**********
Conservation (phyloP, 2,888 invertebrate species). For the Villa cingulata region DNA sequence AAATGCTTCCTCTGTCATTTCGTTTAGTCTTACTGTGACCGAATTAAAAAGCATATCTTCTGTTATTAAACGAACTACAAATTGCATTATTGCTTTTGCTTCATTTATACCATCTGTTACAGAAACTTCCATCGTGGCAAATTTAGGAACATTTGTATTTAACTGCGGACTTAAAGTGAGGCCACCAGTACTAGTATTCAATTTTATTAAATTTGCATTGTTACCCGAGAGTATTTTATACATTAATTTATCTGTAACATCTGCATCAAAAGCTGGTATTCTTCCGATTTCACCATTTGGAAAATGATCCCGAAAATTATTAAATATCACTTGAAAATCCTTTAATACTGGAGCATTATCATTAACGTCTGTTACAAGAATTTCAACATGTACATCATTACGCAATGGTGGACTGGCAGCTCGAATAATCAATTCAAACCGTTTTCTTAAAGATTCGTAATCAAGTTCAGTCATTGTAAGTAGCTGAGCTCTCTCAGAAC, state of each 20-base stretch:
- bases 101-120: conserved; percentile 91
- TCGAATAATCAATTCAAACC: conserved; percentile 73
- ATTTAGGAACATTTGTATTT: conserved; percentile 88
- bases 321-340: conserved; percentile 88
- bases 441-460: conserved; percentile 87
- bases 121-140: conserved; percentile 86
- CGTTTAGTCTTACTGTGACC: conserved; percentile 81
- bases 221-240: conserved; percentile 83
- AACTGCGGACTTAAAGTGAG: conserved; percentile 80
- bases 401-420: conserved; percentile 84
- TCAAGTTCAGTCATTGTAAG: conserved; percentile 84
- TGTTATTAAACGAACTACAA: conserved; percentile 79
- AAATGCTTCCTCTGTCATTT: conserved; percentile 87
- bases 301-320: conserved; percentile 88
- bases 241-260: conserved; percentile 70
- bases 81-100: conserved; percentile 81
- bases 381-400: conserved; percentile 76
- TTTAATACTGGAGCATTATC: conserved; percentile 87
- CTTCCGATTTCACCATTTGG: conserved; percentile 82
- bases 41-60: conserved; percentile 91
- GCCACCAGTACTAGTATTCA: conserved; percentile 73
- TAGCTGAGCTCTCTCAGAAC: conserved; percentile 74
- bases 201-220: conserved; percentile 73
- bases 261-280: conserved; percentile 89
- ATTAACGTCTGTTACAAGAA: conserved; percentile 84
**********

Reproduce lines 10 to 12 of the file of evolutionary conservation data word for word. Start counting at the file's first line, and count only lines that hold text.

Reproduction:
- AACTGCGGACTTAAAGTGAG: conserved; percentile 80
- bases 401-420: conserved; percentile 84
- TCAAGTTCAGTCATTGTAAG: conserved; percentile 84